In one day, the state of New York showed the world why its constituents only laugh to stop themselves from crying.

Bronx City Council Member Larry Seabrook turned himself over to federal authorities on Tuesday after being indicted on a litany of charges that center on corruption, money laundering and kickbacks to his immediate and extended family members. It’s been chronicled in a 66-page federal indictment, which was made available to the public earlier this week.

According to the indictment, Seabrook funneled state money through non-profits, where his girlfriend and relatives “worked” and were paid over $500,000 each between 2002 and 2009.

Seabrook is also accused of strong-arming the New York Yankees into allowing him to award a boiler sub-contract to the company he wanted and demanded a premium of $13,000 for the privilege, which he received. After picking the boiler company of his choosing, Seabrook, according to the indictment, strong-armed them too for payments between July 2006 and April 2009, which were eventually laundered into the North East Bronx Community Democratic Club.

Money laundering, extortion and dipping into the City Council’s discretionary funds (“slush fund”): All signs point to Seabrook spending most of the upcoming months in court and possibly years behind bars. Marquez Claxton, a retired detective and former City Council candidate, feels that Seabrook should do one thing that would finally benefit his constituents in the Bronx.

“These are very serious and significant charges that he’s been indicted for,” said Claxton. “It deals with issues of integrity. The people deserve a representative who doesn’t have this cloud over his head. That’s why it’s important for Seabrook to realize that it’s best that he step down. The people will not be served effectively.”

Speaking of public officials not serving the people effectively, State Senator Hiram Monserrate of Queens finally met his fate in Albany on the same Tuesday. The State Senate voted 53-8 to give Monserrate the boot, citing his highly publicized misdemeanor assault conviction, where he was caught on a surveillance camera dragging his girlfriend from his apartment complex in Queens. The eight no votes came from Monserrate, John Sampson, Kevin Parker, Pedro Espada Jr., Carl Kruger, Eric Adams, Ruben Diaz Sr. and Martin Malave Dilan.

Monserrate made allusions to fighting the vote via a legal appeal, saying that he was denied due process by Albany and the Senate had no right to expel him because of the skeletons in other public officials’ closets. He said he was “at the mercy of certain colleagues with unfortunate political agendas.” According to Claxton, the State Senate can throw out one of its own without appeal if and only if they’re convicted of a felony.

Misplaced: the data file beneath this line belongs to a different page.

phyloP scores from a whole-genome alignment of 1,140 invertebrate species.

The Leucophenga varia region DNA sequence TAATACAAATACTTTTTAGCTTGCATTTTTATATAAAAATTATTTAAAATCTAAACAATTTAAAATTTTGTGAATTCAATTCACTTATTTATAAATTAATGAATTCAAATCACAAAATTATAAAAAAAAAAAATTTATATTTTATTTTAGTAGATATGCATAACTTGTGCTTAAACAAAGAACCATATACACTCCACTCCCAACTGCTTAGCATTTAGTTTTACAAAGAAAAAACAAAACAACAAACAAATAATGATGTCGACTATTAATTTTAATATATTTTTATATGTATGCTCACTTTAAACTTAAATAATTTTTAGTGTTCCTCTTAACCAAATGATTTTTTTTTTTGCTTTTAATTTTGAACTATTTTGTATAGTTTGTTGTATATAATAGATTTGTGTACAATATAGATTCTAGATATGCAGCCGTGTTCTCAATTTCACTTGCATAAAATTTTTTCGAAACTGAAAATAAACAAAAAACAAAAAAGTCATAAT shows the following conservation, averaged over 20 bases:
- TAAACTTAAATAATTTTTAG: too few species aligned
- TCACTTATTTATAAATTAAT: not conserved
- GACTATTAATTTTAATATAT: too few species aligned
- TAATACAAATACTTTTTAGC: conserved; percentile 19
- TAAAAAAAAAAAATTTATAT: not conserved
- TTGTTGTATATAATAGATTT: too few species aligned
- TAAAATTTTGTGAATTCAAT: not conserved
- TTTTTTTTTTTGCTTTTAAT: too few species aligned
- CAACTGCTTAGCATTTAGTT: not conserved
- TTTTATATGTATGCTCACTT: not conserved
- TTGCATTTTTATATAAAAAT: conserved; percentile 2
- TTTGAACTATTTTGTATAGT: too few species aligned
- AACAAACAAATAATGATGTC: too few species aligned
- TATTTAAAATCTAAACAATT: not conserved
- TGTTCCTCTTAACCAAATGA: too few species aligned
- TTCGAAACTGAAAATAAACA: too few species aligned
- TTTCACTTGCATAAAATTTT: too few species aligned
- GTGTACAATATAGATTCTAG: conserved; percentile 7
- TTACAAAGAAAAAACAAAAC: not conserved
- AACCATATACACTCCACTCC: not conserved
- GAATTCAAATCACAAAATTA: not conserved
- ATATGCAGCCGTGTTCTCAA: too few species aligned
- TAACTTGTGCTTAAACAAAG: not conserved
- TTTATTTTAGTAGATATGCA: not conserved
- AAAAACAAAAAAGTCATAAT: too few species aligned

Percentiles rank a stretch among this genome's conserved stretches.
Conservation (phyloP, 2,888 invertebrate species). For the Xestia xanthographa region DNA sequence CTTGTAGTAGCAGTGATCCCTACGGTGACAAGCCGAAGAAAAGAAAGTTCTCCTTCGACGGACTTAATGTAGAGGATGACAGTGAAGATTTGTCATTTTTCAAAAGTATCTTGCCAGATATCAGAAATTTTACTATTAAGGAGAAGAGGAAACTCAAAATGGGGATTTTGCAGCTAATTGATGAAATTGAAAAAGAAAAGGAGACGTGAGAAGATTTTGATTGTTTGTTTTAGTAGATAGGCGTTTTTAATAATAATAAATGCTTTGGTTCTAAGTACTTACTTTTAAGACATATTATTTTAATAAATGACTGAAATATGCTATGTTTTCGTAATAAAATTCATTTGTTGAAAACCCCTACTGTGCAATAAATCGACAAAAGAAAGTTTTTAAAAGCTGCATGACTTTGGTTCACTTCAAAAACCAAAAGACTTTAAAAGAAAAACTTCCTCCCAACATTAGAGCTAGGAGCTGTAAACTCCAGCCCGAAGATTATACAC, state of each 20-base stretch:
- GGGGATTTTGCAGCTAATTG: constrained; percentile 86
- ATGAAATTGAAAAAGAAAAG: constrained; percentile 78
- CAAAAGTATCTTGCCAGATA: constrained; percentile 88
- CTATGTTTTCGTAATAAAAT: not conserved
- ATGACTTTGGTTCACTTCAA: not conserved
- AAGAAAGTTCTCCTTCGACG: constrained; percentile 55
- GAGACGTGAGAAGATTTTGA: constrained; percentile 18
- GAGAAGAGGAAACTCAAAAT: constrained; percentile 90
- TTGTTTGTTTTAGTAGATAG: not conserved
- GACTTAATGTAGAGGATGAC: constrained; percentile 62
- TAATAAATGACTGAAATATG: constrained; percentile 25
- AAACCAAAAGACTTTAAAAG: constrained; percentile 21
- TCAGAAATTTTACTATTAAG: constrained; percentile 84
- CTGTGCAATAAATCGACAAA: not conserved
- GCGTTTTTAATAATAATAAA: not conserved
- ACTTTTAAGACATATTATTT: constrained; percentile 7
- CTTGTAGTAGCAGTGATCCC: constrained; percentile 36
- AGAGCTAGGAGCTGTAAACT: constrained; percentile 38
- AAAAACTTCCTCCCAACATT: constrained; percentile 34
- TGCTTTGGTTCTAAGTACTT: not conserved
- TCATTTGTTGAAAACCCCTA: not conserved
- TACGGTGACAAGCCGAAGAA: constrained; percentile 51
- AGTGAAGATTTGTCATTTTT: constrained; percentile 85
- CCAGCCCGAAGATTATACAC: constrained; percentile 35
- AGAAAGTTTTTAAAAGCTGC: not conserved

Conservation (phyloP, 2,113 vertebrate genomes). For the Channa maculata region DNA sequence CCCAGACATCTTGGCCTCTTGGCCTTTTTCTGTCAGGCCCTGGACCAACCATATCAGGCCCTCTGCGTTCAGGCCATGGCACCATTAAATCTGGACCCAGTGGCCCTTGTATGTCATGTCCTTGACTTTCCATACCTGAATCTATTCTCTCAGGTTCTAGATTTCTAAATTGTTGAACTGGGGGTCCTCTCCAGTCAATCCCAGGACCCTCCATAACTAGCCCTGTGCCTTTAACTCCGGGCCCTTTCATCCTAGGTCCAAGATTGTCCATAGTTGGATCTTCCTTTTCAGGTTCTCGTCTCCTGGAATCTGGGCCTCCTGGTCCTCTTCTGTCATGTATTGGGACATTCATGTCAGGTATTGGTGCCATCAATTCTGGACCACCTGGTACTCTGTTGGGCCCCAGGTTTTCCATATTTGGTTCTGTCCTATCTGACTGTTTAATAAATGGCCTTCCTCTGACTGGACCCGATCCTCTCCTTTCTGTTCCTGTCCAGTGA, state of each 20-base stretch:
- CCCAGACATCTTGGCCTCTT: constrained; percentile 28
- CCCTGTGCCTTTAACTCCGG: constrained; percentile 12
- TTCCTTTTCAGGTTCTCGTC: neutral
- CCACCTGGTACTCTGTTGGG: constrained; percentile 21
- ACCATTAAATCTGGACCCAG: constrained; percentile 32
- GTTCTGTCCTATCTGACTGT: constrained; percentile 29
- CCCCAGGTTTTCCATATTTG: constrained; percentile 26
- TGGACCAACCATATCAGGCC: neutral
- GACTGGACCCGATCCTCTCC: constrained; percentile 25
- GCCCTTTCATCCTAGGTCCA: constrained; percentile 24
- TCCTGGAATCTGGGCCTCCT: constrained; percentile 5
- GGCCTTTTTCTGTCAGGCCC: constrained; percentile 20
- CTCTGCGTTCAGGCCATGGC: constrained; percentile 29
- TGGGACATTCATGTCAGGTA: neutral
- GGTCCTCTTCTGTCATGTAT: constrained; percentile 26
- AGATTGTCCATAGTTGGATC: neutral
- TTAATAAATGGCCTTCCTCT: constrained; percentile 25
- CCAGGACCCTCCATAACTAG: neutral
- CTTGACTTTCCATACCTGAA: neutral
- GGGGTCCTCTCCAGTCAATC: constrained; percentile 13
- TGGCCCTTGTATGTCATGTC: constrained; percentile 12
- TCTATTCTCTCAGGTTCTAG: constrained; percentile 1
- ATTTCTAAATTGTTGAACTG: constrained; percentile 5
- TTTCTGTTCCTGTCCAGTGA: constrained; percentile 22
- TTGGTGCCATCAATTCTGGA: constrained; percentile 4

“Make no mistake about it, this is a sad day for the Senate,” said State Senator Eric Schneiderman in an e-mailed statement. “The expulsion of a senator is a rare action that ought to be considered only in the most egregious of circumstances, but I believe the conduct of Senator Monserrate–his disregard for the law and for the safety of others–meets that standard.”

“Senator Monserrate has not been honest about the events that led to his arrest and conviction, and, to this day, refuses to accept responsibility for his criminal conduct,” said Schneiderman.

Monserrate lashed out at his fellow senators before the vote, saying that it was “the height of arrogance for someone who has never pulled the lever in my community, never saw the narcotic sales on Roosevelt Avenue…to think they have more power than the constituents.” The now former state senator insists that it should be up to his constituents to decide his fate and not his peers. But Schneiderman feels that Monserrate’s actions against a female couldn’t be ignored.

“It is clear that the Senate cannot turn a blind eye to an act of domestic violence,” Schneiderman declared. “Senator Monserrate’s abusive and unlawful conduct damages the integrity of the New York State Senate and demonstrates a lack of fitness to serve in this body. Due process was followed; justice was served.”

While these two men are gone, the city and state citizens might be too far-gone to see a light at the end of the political tunnel.